Dear Pastor, Please Feed Us.

Dear Pastor, Please Feed Us. May 9, 2024

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Dear Pastor, Please Feed Us: 5 Teaching Habits That Starve God’s People

A primary role of a shepherd is to feed his flock. This involves leading them to good pastures to graze. When the flock isn’t properly nourished, bad things can happen. The sheep may suffer needlessly from hunger or they may wander off and consume harmful substances.

Similar outcomes happen when a congregation isn’t adequately nourished. As a shepherd, or pastor, your job is to help us grow in our faith, and become more like Christ. However, there are certain teaching habits that can hinder our growth and prevent us from fully embracing God’s plan for our lives.

In this post, we’ll explore five such habits and understand how they can be detrimental to God’s people. By recognizing and addressing these patterns, we can strive towards a more fulfilling and transformative spiritual journey. So, without further ado, here are 5 teaching habits that starve the body of Christ.

1. Man-Centered Teachings

Man-centered teaching occurs when a preacher centers their message primarily around our abilities, concerns, and goals rather than around God and his Word. The message may excessively reference human experiences, achievements, struggles, or desires in an effort to relate to the congregation. However, this shifts the focus away from God and onto us. Examples include messages focused on “you,” “your,” “we,” and “us,” telling numerous personal stories, or even making us the hero of the biblical narratives being preached.

For instance, I recall an influential pastor who once preached a message trying to convince his congregation that Jesus didn’t feed the 5000, but his disciples did, focusing on human potential rather than God’s power and provision. While some personal connection can help, self-focused preaching often excludes real biblical teaching. These teachings are detrimental because they can feed our ego and pride, and fail to glorify God. They also fail to spiritually nourish the congregation, as we need to hear God’s truth, not how great and mighty we can become or how pathetic and jacked up we are.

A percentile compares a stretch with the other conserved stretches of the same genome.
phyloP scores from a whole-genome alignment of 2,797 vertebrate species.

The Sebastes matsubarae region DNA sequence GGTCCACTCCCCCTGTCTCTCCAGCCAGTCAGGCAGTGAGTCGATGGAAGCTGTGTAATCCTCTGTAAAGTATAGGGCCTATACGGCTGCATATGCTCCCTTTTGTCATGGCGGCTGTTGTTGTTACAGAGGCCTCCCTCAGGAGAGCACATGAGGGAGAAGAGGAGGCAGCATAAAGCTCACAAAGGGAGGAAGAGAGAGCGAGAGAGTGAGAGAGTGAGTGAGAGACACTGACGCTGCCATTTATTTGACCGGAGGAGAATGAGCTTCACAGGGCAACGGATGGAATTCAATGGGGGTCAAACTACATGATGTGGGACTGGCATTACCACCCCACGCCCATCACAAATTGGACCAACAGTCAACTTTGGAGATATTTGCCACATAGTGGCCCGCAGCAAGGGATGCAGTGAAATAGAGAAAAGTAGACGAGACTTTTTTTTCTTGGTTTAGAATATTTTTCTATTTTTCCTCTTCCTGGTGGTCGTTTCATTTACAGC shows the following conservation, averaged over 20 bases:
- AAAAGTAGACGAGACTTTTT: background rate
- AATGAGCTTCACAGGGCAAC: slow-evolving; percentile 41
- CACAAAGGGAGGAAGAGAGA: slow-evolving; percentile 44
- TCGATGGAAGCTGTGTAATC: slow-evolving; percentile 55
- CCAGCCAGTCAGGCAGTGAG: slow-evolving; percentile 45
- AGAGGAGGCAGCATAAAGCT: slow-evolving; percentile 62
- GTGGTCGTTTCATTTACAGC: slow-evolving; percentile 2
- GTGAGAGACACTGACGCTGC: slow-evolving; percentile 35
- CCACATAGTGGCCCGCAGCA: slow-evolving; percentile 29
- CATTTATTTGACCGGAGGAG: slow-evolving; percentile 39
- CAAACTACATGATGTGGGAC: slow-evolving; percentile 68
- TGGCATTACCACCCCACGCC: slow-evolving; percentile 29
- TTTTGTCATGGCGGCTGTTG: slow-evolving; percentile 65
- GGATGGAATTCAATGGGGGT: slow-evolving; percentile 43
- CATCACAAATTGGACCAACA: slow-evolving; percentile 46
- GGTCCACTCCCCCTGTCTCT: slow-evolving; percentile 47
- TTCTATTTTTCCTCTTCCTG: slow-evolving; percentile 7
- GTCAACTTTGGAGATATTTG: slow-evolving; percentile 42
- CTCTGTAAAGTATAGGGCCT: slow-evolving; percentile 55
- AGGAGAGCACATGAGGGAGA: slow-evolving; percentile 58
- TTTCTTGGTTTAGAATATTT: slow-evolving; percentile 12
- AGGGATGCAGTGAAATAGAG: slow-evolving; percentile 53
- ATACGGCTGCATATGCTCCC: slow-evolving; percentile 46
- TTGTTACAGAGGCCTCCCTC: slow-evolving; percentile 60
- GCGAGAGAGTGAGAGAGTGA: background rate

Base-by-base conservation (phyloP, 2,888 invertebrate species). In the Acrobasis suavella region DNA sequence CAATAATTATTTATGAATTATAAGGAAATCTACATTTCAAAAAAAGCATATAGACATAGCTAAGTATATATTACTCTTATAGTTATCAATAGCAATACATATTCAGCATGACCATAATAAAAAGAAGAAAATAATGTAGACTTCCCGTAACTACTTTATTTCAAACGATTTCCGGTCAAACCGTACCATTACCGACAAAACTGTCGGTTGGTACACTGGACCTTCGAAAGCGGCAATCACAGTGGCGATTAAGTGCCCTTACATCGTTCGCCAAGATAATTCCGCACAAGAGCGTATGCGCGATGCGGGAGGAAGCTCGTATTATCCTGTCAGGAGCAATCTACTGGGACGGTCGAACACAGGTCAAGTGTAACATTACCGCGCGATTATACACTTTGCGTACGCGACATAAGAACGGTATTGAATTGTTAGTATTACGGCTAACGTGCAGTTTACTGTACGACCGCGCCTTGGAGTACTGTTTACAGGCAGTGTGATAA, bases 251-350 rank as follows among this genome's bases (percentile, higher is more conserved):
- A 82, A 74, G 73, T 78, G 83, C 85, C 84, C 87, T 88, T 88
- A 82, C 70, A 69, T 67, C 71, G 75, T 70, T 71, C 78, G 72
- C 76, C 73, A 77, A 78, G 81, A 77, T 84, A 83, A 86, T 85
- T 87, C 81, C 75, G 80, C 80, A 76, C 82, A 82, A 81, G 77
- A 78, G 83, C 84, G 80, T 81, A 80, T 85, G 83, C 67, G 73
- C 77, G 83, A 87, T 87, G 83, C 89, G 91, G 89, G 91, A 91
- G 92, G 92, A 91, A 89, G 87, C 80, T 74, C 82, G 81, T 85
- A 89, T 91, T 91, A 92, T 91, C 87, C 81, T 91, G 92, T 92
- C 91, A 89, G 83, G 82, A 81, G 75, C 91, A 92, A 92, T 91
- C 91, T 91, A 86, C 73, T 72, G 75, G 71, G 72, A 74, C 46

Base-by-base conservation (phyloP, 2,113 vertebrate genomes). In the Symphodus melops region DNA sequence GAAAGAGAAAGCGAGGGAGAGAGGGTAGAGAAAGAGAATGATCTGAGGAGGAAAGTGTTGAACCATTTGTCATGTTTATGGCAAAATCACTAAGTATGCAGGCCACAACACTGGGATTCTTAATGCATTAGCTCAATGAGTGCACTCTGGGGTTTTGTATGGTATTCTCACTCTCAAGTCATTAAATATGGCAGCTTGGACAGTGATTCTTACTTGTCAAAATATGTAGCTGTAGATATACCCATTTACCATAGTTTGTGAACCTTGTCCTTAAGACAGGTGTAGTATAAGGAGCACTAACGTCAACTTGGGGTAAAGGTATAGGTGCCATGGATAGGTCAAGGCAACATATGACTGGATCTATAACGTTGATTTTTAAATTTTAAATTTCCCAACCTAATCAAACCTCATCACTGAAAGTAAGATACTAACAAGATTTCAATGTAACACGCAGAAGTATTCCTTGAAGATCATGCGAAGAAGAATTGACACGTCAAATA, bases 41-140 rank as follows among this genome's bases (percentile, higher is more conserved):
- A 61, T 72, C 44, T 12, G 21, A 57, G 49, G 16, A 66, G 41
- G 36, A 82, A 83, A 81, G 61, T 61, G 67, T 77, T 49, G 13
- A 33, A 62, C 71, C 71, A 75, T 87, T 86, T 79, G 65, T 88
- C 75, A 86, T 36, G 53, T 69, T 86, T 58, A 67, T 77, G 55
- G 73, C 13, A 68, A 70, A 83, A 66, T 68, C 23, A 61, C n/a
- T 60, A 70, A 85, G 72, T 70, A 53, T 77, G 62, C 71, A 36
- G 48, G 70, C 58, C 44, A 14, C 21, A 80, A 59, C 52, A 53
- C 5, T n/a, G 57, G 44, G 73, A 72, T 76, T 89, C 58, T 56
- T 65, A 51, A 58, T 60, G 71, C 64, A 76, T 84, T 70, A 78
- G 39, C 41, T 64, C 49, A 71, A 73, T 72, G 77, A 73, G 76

Instead, pastors should point people to Jesus and to God. They should prayerfully study and proclaim the Word in the power of the Holy Spirit, allowing Scripture to speak. While they could and should share encouraging applications, the focus should remain on biblically-rooted teaching that equips the congregation to follow Christ—not their personal goals or their happiness. And by the way, a few verses sprinkled into a message to support one’s viewpoint doesn’t count. Teach the Word. With humility and sincerity, we must decrease and let the Lord increase. 

2. Man-Made Teachings 

Man-made teaching is when a preacher delivers a sermon based on their own opinions, ideas, and agendas rather than being led by the Spirit and preaching the pure Word of God. Examples include preaching feel-good messages to please people rather than convict them, using the pulpit to promote personal or political agendas, twisting Scripture to support false doctrines, and relying on legalistic rules that fail to transform hearts, rather than on biblical Scripture.